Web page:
The real joy of tycoon management games is the variety in which they can played, and how the player can control that from moment to moment. Mad Games Tycoon isn’t an exception, from those who enjoy min-maxing and creating an efficient machine, to those who want to roleplay and experiment with the systems, to finally those who just want to sit back and relax. Almost everyone will be happy.
The premise is simple, you control the management of a games developer and their studio, starting out in a small garage. Management involves creating numerous rooms and office spaces for your studio, toilets and staff rooms will make your employees more productive in the long run, even if you do have to pay extra. With a tutorial that finishes very quickly the game soon opens up, developing a game involves selecting an audience, a topic, sub-topic, genre, sub-genre, engine and even a licence further on in the game. Then the platforms for the game can be chosen, varying in quality and market share. Next you choose the game settings from 5 different sliders, how much you want the game to focus on story over game length or atmosphere versus functions. After that you choose the priority of Graphics, Sound, Technology and Gameplay. Finally picking specific features for your game, for instance 3D graphics scrolling or split-screen multiplayer, and least but not last selecting a publisher.
All these options to choose from and sliders to tweak may sound appealing but it has numerous problems when you’re first getting familiar with the game. Many other tycoon or management games have this same issue, the systems involved aren’t very transparent. At times I really needed a guiding hand to tell me what I had done wrong. When you create an awful game (and you will) it’s hard to figure out why. The sheer volume of possible game combinations really doesn’t help here. Fortunately this is merely a learning curve, don’t be afraid to look up some online guides to help you, it’s well worth your time rather than suffering through trial and error.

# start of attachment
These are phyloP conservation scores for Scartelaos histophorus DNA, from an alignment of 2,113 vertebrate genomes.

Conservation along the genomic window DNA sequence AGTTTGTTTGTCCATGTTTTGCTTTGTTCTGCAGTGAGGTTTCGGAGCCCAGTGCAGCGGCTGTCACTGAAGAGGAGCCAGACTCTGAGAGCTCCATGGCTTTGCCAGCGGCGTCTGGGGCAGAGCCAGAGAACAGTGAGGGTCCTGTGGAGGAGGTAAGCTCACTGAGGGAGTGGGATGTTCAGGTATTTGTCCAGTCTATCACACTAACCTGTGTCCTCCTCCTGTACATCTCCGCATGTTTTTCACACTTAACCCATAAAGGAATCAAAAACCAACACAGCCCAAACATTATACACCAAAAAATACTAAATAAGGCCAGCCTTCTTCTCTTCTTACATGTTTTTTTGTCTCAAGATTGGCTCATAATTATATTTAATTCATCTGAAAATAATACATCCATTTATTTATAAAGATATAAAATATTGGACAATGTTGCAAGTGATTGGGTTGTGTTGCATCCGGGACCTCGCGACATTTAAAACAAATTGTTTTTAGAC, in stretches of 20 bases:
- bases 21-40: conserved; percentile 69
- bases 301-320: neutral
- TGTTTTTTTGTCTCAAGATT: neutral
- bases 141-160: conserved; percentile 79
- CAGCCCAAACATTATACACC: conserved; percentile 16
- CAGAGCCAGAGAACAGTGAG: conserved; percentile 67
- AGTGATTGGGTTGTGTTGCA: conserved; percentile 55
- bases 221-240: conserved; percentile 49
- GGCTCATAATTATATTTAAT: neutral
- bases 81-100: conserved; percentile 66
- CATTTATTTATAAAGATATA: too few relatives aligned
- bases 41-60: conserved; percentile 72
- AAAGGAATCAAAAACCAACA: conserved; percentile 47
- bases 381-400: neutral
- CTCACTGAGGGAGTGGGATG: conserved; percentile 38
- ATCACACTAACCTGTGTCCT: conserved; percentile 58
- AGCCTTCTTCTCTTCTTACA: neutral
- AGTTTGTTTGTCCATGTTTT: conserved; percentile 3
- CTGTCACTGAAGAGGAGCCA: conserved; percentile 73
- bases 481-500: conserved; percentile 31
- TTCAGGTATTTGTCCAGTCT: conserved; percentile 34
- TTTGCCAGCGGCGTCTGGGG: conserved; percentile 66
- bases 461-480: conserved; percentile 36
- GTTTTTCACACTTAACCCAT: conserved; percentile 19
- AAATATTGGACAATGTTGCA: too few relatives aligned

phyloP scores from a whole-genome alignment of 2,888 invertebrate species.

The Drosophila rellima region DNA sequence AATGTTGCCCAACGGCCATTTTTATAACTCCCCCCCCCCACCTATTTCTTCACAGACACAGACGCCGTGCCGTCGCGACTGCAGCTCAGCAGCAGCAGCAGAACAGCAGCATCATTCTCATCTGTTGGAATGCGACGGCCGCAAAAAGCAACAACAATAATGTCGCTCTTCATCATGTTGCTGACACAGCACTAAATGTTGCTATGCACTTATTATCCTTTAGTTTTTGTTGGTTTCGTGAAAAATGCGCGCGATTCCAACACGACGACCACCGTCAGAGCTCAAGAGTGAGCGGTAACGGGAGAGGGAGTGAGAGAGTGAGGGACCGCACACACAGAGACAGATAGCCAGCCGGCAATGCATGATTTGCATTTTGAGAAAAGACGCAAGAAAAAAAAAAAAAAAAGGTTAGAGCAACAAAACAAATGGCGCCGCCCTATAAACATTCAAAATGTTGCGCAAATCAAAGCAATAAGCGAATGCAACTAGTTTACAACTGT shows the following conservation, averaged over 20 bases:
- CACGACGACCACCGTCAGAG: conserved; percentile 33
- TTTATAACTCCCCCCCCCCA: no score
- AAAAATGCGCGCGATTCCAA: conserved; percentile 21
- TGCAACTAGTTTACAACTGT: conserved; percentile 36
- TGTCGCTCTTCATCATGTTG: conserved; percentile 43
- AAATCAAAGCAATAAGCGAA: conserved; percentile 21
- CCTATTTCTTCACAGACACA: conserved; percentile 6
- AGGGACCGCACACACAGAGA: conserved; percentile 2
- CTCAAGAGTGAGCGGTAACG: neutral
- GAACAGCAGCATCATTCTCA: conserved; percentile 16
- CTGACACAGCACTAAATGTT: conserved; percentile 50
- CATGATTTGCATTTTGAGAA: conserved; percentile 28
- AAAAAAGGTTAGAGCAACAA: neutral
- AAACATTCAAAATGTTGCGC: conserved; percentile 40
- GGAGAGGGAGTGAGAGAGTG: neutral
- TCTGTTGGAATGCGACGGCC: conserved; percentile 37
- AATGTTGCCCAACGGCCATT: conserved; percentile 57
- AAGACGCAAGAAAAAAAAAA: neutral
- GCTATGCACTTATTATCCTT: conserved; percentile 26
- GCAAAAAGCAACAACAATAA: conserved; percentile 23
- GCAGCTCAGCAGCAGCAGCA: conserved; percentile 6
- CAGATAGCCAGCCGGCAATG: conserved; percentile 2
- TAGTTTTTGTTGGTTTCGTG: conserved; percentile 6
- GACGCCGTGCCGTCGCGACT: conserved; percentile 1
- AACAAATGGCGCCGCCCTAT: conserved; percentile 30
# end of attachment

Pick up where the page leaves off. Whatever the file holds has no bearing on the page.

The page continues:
As you progress through the game more exciting rooms and options become available. There’s something very satisfying about developing an engine, choosing the features and giving it your own fancy name. Then slowly improving the engine with new features as the game continues. You also have the option to sell your engine to other developers and get a percentage of the profits! Research departments let you unlock over 180 different topics, so if you ever wanted to make an Economic Simulator about secret agent dragons, you can do just that, not that it will necessarily sell very well. When your studio starts to get much bigger you can also delve into making your own game consoles, publishing third-party games and developing multiple games at once. This is all alongside a very pleasant and surprising sense of humour that made me chuckle a number of times.
I certainly had a lot of trouble with Mad Games Tycoon for the first few hours, frequently winning the “The Worst Game of the Year” award and losing all my fans almost got the better of me. But the customization kept me coming back. I didn’t care how much money I lost. Playing under the daft name of “Cillit Bang Studios” I wasn’t going to stop shelling out shovelware featuring the one and only Barry Scott. Frantically trying to stay afloat by completing any contracts for extra money and loaning as much money as possible from the bank was fun in itself.
So don’t worry if your first play-through goes a bit downhill, with a bit of perseverance and reading some online guides you’ll unlock the full potential of Mad Games Tycoon.
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